Re: Gun Control/Reform
To whom this may concern
It is notable that the United States of America is one of the few nations that allow its citizens to purchase and own guns. The right to gun ownership is funded on the second amendment of the United States constitution. I would like to address this issue at length, identifying the major issues that both proponents and opponents of this right may argue in their favor. I would like to begin hereby by noting that a militia is defined as “the whole body of physically fit civilians eligible by law for military service” (Gold 123). There have been conflicting interpretations to the real meaning of a militia, but the state confers that the constitution implies that it is any general citizen of the United States of America. The need for gun ownership is basic because of the necessity to protect oneself. This paper refutes this claim, as it does not represent the full picture. Most of the crimes perpetrated in the United States entail the use of lethal weapons; this makes it hard for any defenseless person to stand a chance.
I strongly believe that gun control laws should not be changed because of the continual rise in homicides and attacks with the use of lethal firearms. Restricting gun ownership would be in contravention with the great American culture. I also would like to note that the history of America and its character is deeply shaped by the people’s early experiences with armed weaponry. History shows that even in the past, life would have a bit difficult without the use of guns. The guns were used for the protection against marauding bandits, survival means such as hunting and even for sporting activities. History shows that in the past when there were no gun laws, the citizens were at ease with gun ownership and handling.
It is only after the modern society introduced the gun laws and campaigned against gun ownership that the stigma against gun ownership was created. The stigma associated with gun ownership is the one mostly blamed for the exponential rise in gun related crimes in the United States of America. The stigma impeded the free and social ownership and interaction with guns. This made young lack the basic knowledge about guns and their responsible use. The general notion is that guns are evil and cannot be used for constructive purposes. The idea that guns are only tools of violent crime leads to their increased use in violent crime.
The fact that most of the violent crimes that occur in America entail the use of guns is undeniable. However, gun ownership cannot be blamed for the increase in criminal activities. Crime is an aspect of morality and cannot be blamed on an inanimate object such as the gun. If a person intended to commit a crime, he would use any tool that is at its disposal to perpetrate the criminal activity, be it a knife, baseball bat or anything that could be used as a weapon. The increased instances of gun violence should therefore be blamed on the moral decadence of the society and not merely on gun ownership (Spitzer 257).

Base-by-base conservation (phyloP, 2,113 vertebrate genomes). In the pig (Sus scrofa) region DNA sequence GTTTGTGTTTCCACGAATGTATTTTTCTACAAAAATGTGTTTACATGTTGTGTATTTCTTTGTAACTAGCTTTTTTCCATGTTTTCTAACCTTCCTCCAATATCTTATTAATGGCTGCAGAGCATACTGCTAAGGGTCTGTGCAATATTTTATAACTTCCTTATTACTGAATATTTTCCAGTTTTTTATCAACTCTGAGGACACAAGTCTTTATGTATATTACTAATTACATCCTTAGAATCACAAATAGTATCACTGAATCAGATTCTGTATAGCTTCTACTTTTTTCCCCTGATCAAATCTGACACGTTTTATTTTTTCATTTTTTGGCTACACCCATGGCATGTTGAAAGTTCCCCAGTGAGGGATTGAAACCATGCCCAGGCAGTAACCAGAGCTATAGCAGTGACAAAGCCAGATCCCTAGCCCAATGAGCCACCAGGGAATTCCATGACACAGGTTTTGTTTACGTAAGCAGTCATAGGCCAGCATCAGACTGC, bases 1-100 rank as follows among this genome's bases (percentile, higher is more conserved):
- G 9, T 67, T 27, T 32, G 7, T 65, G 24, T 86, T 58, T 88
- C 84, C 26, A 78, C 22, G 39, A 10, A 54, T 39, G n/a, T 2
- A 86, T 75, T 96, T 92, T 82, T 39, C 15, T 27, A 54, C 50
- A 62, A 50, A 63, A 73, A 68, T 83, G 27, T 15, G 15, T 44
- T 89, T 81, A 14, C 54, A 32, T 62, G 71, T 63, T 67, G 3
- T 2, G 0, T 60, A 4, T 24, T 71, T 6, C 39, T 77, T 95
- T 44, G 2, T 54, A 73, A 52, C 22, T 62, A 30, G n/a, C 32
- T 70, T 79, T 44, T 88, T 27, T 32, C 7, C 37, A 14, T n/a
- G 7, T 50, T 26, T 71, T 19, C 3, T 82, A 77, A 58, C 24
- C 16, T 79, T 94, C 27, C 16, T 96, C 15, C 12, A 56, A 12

The recent increase in gun related crime should even more support the need for gun ownership. This gives the essence for people to own guns so that they can protect themselves. Self-defense is one of the basic reasons that the government should put a hold on the recent increase on gun laws that hinder the public from owning guns. Due to the recent increase in violent crime, that involves the use of guns, protective substances such as alarms, guard dogs, and baseball bats have been rendered useless against the armed felons. This makes the gun the most effective tool for defensive purposed in the household setting (Squires 205).
The state police do not have the capacity to protect every citizen from criminal attack or threat to ones life. This makes it important for every citizen to have first the capacity to defend oneself first and secondly with the assistance of the police officers whenever possible. The responsibility of ones own security lies on the sole effort of the individual. The state cannot neglect the responsibility of protecting the citizen’s right to defend them from threat aimed at their lives. It is believed that grave violent crimes such as genocides cannot occur to an armed populace.